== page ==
Thursday, 13 December 2012

How to ... Tips for Miniature Embroidery

Sue Bakker's Bargello Embroidery in Progress
Throughout her career in needlework, both 'real size' and miniature, Sue Bakker has been committed to raising the standard of embroidery. So she was happy to share with us her tips and hints for our miniature stitching.

  1. Frame up your work before you start embroidering. For smaller pieces use a hoop. A wooden frame with the canvas or cotton fixed along the edges with drawing pins is good for larger items. For silk gauze use a cardboard frame. Using a frame keeps your hands off the work so it is cleaner and it also helps to keep the material from pulling out of shape.
  2. Start the embroidery in the middle of the pattern. By beginning there and working outwards, the material will not distort as it could if you began stitching on one edge.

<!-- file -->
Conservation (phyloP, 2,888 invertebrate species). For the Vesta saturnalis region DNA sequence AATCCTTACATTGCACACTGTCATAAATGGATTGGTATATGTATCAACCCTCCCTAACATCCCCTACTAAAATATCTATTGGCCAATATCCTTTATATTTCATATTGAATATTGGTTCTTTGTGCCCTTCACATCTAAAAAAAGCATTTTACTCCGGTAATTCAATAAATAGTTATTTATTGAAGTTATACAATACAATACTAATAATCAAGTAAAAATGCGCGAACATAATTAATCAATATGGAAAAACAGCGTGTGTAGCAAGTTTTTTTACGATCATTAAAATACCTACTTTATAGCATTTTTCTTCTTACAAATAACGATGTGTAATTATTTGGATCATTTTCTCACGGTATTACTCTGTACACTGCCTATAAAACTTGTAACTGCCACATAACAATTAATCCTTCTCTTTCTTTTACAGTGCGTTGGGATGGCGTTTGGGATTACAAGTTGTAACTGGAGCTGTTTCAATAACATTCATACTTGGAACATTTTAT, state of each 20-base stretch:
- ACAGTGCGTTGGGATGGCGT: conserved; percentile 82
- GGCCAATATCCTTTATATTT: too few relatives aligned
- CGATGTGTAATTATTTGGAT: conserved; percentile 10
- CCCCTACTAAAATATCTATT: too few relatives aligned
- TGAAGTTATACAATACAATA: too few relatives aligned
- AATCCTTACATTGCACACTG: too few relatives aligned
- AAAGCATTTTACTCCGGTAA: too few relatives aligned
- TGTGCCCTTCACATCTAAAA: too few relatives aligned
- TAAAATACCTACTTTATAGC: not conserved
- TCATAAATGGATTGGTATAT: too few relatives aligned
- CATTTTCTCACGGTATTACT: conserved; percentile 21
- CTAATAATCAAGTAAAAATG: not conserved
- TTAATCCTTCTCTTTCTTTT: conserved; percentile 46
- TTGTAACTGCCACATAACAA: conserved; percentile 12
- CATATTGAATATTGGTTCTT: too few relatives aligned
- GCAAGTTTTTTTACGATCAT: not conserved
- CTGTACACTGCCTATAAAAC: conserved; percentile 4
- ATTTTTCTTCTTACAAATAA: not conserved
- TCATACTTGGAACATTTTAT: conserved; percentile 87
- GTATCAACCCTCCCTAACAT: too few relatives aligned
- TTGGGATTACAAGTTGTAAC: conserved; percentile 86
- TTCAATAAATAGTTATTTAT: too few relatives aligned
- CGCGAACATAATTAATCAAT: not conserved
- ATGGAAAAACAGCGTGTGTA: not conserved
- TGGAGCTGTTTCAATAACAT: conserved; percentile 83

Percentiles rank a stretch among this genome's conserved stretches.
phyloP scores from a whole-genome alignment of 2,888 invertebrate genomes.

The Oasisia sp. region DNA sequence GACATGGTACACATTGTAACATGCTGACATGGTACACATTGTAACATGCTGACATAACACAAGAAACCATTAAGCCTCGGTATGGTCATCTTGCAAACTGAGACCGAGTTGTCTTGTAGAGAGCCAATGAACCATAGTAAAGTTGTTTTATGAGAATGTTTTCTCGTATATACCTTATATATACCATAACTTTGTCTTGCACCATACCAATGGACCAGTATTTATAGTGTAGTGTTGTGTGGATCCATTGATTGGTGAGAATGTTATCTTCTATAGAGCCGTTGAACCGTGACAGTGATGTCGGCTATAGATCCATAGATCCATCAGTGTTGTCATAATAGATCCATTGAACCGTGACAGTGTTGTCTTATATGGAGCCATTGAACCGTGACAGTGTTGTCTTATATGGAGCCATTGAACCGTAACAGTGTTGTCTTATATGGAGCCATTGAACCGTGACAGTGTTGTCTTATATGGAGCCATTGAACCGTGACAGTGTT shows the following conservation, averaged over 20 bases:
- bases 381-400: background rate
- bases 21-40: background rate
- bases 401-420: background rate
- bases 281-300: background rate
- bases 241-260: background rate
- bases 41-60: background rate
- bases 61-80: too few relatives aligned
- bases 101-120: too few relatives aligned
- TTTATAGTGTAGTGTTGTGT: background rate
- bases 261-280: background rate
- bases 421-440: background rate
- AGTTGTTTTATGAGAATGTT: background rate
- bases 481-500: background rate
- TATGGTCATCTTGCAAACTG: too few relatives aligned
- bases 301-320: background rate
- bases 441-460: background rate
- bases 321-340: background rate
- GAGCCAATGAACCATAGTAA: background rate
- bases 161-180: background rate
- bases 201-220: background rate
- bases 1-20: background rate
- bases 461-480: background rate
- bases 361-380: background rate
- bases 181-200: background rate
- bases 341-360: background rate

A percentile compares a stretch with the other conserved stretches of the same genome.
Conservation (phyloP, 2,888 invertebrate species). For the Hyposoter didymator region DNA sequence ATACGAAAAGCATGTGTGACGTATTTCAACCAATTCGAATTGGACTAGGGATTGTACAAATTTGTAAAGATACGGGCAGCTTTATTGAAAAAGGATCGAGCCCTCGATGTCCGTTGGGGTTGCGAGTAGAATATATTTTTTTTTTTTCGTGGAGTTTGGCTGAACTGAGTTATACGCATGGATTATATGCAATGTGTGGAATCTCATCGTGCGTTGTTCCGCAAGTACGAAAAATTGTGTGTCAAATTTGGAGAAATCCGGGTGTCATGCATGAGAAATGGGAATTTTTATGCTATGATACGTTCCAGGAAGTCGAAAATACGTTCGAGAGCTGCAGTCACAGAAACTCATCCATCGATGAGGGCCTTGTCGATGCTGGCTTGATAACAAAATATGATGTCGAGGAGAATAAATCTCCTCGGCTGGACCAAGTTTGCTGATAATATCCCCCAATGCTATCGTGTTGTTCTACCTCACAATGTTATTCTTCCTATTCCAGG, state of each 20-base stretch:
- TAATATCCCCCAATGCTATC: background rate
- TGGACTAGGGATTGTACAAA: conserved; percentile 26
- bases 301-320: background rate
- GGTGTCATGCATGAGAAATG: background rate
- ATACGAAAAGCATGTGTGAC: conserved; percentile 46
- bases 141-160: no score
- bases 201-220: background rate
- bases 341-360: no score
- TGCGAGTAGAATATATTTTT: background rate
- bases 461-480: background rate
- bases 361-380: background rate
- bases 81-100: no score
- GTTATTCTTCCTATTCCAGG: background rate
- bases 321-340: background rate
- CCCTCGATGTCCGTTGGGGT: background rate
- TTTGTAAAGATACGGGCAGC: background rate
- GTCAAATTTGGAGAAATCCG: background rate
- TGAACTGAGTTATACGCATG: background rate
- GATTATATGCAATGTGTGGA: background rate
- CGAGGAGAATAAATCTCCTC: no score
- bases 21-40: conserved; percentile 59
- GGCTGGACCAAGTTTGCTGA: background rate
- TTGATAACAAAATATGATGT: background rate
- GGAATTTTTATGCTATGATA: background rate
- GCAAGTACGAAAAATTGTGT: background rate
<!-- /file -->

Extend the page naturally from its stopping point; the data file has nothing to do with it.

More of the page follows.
3. For the design details, use half cross stitch. To save trailing threads across the back of the work between the designs, work every alternate stitch outwards, then fill in the gaps as you work back to where you began.
  4. For the backgrounds, use basketweave stitch. This fills in the spaces nicely and keeps the material lying flat. By stitching carefully, the back of your mini embroidery can be as neat as the front.
The back of Sue Bakker's embroidery is as neat as the front
      5. Before you get to the edges of a carpet, work the last row of the outside border, then fold the material over to the underside along this last row of stitching. Do overcast stitch to wrap the edge, then go back to complete the border in basketweave stitch and half cross stitch, working through both layers of the fabric. 
      6. For a fringe, use Surrey stitch as it is neat and not bulky.

The embroidery in the frame is done on 60 count gauze!
  Many thanks to Sue for showing us these tips. We're all inspired to get stitching now!


  1. Thank you so much for the tips, Wendy! I love the embroidery in the frame. I think it's so special!

    1. I wish I'd known about the basketweave stitch for backgrounds before I'd done the carpets for my Edwardian dolls house! I was so impressed at how neat Sue's work was on the reverse side!
      Thanks, Lucille.